Almost everyone I talk to about starting Knowledge Architecture from the software/technology world asks me if I have read “Crossing the Chasm” by Geoffrey Moore. The answer is yes, and I think it is great. For those who haven’t read it, Crossing the Chasm explores the phenomenon that seems to sink most technology companies as they try to move from servicing the evangelists and early-adopters that got them started to the mainstream customers that will ensure lasting success. A great number of companies fail to make that leap…falling into the chasm in a flaming pile of wreckage.
A lesser known, but in many ways more compelling read, at least for a company in the early stages of starting up is “The Four Steps to the Epiphany” by Steven Gary Blank. Blank, a serial entrepreneur and fan of Geoffrey Moore’s work, posits most companies get Product Development all wrong. He claims that companies rush into Product Development way too early, skipping the essential activities that he defines as “Customer Development.” Customer Development is the process of actively (through the four steps outlined in his book) engaging early customers to validate your product or service vision before you even write a line of code. Many people have called it (including Blank himself) the prequel to Crossing the Chasm.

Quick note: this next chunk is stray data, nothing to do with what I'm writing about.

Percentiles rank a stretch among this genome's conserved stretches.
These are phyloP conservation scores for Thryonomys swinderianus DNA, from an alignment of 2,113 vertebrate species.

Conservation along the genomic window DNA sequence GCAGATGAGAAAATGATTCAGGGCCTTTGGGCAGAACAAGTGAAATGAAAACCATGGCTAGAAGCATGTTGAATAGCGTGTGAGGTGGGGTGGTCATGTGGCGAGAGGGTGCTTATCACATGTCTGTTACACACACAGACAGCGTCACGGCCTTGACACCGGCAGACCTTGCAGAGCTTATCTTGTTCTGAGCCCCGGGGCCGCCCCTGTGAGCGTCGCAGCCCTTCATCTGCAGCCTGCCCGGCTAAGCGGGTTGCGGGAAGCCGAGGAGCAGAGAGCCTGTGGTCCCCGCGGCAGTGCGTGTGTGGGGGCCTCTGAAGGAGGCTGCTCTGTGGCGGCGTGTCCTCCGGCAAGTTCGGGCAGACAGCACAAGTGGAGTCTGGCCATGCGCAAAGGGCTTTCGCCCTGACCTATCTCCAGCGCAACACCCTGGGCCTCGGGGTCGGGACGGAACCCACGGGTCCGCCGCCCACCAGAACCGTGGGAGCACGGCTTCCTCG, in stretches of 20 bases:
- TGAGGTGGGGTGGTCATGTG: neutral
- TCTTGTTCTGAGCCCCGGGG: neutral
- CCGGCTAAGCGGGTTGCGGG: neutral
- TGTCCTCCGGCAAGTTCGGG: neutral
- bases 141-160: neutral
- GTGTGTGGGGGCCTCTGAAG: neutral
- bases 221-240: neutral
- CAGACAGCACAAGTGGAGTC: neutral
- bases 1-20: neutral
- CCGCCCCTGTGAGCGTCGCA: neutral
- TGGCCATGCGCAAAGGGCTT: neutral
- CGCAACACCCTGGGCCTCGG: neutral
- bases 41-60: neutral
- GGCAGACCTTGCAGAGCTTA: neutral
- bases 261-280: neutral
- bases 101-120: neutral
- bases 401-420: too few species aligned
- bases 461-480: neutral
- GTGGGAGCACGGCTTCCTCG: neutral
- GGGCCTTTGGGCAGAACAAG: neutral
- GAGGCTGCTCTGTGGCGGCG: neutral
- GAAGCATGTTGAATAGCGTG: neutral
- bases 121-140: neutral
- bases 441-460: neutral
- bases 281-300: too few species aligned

While Blank focuses very heavily on software and/or web companies, I firmly believe the lessons in the book would be good for any enterprise that is in early days or looking to reinvent their business model. He emphasized action and prototyping over planning –spending as much time as possible with customers instead of dreaming in your office.
I learned of the book from Jeffry McGrew of Because We Can. Jeffrey is one of the most passionate, exciting people that I know. If you don’t know of his work, especially his “Fab-Lab” you should check out his site right now.